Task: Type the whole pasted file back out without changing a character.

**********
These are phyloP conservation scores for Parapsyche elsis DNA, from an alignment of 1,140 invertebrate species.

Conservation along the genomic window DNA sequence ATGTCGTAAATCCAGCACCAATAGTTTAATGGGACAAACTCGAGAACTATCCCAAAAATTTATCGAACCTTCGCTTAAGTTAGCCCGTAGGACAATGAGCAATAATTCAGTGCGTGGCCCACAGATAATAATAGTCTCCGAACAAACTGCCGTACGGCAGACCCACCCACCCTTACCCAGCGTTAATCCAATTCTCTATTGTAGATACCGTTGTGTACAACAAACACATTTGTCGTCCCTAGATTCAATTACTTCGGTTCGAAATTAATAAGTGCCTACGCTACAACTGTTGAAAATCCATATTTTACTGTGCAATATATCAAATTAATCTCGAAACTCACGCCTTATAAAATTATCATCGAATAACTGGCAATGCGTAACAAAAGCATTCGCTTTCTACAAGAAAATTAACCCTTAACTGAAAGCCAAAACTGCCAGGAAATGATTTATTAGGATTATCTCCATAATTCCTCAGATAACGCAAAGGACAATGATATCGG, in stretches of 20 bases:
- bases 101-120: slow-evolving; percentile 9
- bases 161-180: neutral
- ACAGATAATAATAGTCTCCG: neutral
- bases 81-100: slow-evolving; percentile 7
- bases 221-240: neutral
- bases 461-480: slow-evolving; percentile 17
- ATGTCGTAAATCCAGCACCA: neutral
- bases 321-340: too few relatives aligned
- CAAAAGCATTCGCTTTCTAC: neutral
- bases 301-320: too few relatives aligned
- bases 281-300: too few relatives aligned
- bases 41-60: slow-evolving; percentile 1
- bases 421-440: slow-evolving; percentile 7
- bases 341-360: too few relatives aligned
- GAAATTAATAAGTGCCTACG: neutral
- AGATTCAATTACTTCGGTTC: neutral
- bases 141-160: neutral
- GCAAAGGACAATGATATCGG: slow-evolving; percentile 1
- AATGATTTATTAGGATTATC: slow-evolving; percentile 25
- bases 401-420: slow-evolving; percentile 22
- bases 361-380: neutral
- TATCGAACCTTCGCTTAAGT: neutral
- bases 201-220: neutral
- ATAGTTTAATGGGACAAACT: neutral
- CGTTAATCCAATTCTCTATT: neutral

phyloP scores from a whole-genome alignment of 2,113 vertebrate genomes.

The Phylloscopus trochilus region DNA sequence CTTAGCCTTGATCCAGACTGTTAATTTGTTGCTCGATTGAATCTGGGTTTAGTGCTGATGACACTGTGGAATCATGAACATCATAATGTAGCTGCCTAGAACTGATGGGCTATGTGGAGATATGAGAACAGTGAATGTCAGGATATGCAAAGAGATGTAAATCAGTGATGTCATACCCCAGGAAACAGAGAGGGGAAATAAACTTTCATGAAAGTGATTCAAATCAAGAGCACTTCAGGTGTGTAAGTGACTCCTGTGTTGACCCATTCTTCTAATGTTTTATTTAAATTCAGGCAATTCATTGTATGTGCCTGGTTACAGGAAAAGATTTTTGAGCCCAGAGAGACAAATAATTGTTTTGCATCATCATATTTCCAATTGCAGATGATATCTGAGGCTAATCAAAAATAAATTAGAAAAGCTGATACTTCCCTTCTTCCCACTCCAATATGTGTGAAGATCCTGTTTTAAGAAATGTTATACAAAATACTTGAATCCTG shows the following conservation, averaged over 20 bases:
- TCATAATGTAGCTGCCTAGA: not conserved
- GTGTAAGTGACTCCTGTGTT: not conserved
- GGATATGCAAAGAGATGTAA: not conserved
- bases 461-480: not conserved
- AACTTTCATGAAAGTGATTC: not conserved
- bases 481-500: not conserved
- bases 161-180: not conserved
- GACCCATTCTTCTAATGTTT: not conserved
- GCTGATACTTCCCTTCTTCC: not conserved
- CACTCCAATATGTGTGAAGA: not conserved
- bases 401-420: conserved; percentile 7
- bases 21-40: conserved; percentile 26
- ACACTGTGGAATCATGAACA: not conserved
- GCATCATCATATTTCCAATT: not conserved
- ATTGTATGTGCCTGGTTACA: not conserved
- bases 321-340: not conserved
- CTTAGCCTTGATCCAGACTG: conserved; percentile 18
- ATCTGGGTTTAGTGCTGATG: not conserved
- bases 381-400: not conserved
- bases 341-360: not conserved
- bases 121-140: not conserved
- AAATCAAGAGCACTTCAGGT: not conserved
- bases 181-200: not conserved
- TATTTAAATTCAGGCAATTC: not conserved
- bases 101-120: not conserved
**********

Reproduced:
These are phyloP conservation scores for Parapsyche elsis DNA, from an alignment of 1,140 invertebrate species.

Conservation along the genomic window DNA sequence ATGTCGTAAATCCAGCACCAATAGTTTAATGGGACAAACTCGAGAACTATCCCAAAAATTTATCGAACCTTCGCTTAAGTTAGCCCGTAGGACAATGAGCAATAATTCAGTGCGTGGCCCACAGATAATAATAGTCTCCGAACAAACTGCCGTACGGCAGACCCACCCACCCTTACCCAGCGTTAATCCAATTCTCTATTGTAGATACCGTTGTGTACAACAAACACATTTGTCGTCCCTAGATTCAATTACTTCGGTTCGAAATTAATAAGTGCCTACGCTACAACTGTTGAAAATCCATATTTTACTGTGCAATATATCAAATTAATCTCGAAACTCACGCCTTATAAAATTATCATCGAATAACTGGCAATGCGTAACAAAAGCATTCGCTTTCTACAAGAAAATTAACCCTTAACTGAAAGCCAAAACTGCCAGGAAATGATTTATTAGGATTATCTCCATAATTCCTCAGATAACGCAAAGGACAATGATATCGG, in stretches of 20 bases:
- bases 101-120: slow-evolving; percentile 9
- bases 161-180: neutral
- ACAGATAATAATAGTCTCCG: neutral
- bases 81-100: slow-evolving; percentile 7
- bases 221-240: neutral
- bases 461-480: slow-evolving; percentile 17
- ATGTCGTAAATCCAGCACCA: neutral
- bases 321-340: too few relatives aligned
- CAAAAGCATTCGCTTTCTAC: neutral
- bases 301-320: too few relatives aligned
- bases 281-300: too few relatives aligned
- bases 41-60: slow-evolving; percentile 1
- bases 421-440: slow-evolving; percentile 7
- bases 341-360: too few relatives aligned
- GAAATTAATAAGTGCCTACG: neutral
- AGATTCAATTACTTCGGTTC: neutral
- bases 141-160: neutral
- GCAAAGGACAATGATATCGG: slow-evolving; percentile 1
- AATGATTTATTAGGATTATC: slow-evolving; percentile 25
- bases 401-420: slow-evolving; percentile 22
- bases 361-380: neutral
- TATCGAACCTTCGCTTAAGT: neutral
- bases 201-220: neutral
- ATAGTTTAATGGGACAAACT: neutral
- CGTTAATCCAATTCTCTATT: neutral

phyloP scores from a whole-genome alignment of 2,113 vertebrate genomes.

The Phylloscopus trochilus region DNA sequence CTTAGCCTTGATCCAGACTGTTAATTTGTTGCTCGATTGAATCTGGGTTTAGTGCTGATGACACTGTGGAATCATGAACATCATAATGTAGCTGCCTAGAACTGATGGGCTATGTGGAGATATGAGAACAGTGAATGTCAGGATATGCAAAGAGATGTAAATCAGTGATGTCATACCCCAGGAAACAGAGAGGGGAAATAAACTTTCATGAAAGTGATTCAAATCAAGAGCACTTCAGGTGTGTAAGTGACTCCTGTGTTGACCCATTCTTCTAATGTTTTATTTAAATTCAGGCAATTCATTGTATGTGCCTGGTTACAGGAAAAGATTTTTGAGCCCAGAGAGACAAATAATTGTTTTGCATCATCATATTTCCAATTGCAGATGATATCTGAGGCTAATCAAAAATAAATTAGAAAAGCTGATACTTCCCTTCTTCCCACTCCAATATGTGTGAAGATCCTGTTTTAAGAAATGTTATACAAAATACTTGAATCCTG shows the following conservation, averaged over 20 bases:
- TCATAATGTAGCTGCCTAGA: not conserved
- GTGTAAGTGACTCCTGTGTT: not conserved
- GGATATGCAAAGAGATGTAA: not conserved
- bases 461-480: not conserved
- AACTTTCATGAAAGTGATTC: not conserved
- bases 481-500: not conserved
- bases 161-180: not conserved
- GACCCATTCTTCTAATGTTT: not conserved
- GCTGATACTTCCCTTCTTCC: not conserved
- CACTCCAATATGTGTGAAGA: not conserved
- bases 401-420: conserved; percentile 7
- bases 21-40: conserved; percentile 26
- ACACTGTGGAATCATGAACA: not conserved
- GCATCATCATATTTCCAATT: not conserved
- ATTGTATGTGCCTGGTTACA: not conserved
- bases 321-340: not conserved
- CTTAGCCTTGATCCAGACTG: conserved; percentile 18
- ATCTGGGTTTAGTGCTGATG: not conserved
- bases 381-400: not conserved
- bases 341-360: not conserved
- bases 121-140: not conserved
- AAATCAAGAGCACTTCAGGT: not conserved
- bases 181-200: not conserved
- TATTTAAATTCAGGCAATTC: not conserved
- bases 101-120: not conserved